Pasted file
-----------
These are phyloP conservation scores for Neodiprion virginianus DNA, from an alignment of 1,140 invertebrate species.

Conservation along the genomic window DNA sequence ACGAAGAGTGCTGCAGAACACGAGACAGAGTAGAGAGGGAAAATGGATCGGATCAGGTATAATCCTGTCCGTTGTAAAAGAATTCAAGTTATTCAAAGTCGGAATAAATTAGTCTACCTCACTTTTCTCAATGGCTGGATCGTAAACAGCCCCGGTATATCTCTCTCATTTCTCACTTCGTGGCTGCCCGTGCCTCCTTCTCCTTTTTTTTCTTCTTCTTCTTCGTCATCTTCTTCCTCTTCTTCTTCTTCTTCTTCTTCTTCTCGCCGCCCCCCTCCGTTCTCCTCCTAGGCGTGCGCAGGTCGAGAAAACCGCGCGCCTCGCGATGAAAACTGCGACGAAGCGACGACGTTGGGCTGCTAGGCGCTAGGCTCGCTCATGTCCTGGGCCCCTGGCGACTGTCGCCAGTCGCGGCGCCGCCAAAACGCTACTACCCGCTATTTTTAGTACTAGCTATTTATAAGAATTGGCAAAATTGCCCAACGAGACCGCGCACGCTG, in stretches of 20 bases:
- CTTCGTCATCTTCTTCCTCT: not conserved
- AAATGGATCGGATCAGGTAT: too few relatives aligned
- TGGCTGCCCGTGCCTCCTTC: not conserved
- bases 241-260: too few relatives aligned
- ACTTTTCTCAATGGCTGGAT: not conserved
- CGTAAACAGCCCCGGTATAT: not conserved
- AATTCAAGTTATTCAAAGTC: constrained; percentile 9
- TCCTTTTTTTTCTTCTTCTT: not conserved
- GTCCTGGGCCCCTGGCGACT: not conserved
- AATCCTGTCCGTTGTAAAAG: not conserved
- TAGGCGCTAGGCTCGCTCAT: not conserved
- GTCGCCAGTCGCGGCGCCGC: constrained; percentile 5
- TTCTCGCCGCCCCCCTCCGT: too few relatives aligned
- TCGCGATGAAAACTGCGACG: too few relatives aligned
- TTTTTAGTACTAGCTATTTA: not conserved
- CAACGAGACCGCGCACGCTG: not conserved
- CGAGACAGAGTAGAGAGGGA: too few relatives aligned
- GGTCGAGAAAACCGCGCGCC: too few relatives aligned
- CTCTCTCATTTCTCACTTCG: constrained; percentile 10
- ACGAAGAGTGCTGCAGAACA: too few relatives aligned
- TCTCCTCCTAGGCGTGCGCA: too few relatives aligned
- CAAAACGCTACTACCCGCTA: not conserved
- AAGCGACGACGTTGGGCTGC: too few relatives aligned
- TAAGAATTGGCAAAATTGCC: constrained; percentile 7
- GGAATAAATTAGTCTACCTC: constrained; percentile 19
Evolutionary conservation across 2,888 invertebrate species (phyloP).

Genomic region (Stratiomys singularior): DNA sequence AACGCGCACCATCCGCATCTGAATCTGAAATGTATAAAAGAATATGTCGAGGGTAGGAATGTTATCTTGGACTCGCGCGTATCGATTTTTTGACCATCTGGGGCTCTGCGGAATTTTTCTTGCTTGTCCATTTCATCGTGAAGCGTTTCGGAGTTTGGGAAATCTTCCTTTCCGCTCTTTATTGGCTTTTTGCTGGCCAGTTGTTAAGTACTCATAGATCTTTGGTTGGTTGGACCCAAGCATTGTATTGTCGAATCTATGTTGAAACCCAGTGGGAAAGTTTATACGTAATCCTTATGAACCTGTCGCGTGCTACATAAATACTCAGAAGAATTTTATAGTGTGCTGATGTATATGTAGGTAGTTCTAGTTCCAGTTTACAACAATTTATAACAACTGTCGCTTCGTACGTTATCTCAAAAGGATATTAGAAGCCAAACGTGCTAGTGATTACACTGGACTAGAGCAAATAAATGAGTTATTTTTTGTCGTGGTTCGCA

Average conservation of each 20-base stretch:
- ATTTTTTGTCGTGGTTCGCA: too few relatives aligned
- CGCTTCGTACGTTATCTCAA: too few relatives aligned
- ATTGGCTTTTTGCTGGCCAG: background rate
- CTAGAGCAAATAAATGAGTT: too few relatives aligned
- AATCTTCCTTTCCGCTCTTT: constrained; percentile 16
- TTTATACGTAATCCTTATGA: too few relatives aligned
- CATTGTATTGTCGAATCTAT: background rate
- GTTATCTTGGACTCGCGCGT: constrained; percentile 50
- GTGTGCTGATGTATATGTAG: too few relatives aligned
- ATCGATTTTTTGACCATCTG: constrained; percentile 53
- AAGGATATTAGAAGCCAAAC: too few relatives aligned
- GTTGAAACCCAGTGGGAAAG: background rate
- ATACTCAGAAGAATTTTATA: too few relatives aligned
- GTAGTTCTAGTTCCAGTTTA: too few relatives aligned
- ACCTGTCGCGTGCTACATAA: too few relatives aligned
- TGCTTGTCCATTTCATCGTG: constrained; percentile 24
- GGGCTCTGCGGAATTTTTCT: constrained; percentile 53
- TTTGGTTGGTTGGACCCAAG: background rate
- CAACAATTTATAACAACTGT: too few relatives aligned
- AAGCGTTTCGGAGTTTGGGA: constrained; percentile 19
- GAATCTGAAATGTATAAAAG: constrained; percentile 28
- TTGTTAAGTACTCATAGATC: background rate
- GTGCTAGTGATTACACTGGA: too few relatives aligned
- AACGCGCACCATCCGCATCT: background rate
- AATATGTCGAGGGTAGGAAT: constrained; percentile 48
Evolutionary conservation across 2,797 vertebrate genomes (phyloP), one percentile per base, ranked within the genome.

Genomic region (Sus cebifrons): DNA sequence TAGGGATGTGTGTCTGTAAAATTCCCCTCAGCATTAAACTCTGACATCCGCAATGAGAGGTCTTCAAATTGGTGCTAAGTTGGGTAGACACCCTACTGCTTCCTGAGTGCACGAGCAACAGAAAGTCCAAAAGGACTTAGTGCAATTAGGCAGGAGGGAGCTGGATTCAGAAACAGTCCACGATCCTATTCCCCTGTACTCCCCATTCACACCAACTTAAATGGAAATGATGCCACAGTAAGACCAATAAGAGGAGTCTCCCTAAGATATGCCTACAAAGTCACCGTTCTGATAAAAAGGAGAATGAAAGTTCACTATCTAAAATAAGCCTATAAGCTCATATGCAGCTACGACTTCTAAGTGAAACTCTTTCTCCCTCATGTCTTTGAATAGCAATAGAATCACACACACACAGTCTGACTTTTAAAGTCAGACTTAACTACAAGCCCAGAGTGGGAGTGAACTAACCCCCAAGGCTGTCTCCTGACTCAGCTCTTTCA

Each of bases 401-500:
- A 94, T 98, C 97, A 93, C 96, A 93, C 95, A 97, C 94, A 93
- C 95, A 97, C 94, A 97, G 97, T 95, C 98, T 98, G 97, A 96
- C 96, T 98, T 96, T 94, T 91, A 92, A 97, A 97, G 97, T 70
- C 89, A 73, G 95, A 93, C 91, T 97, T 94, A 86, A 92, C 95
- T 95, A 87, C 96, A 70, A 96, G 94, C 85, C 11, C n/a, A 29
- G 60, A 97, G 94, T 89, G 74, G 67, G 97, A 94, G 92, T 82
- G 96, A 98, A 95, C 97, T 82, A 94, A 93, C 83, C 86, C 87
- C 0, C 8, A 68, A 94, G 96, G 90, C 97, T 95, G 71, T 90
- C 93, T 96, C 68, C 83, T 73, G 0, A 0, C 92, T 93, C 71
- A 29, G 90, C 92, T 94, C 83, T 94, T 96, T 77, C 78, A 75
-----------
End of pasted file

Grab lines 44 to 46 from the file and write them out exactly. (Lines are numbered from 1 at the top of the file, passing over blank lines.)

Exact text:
- GTAGTTCTAGTTCCAGTTTA: too few relatives aligned
- ACCTGTCGCGTGCTACATAA: too few relatives aligned
- TGCTTGTCCATTTCATCGTG: constrained; percentile 24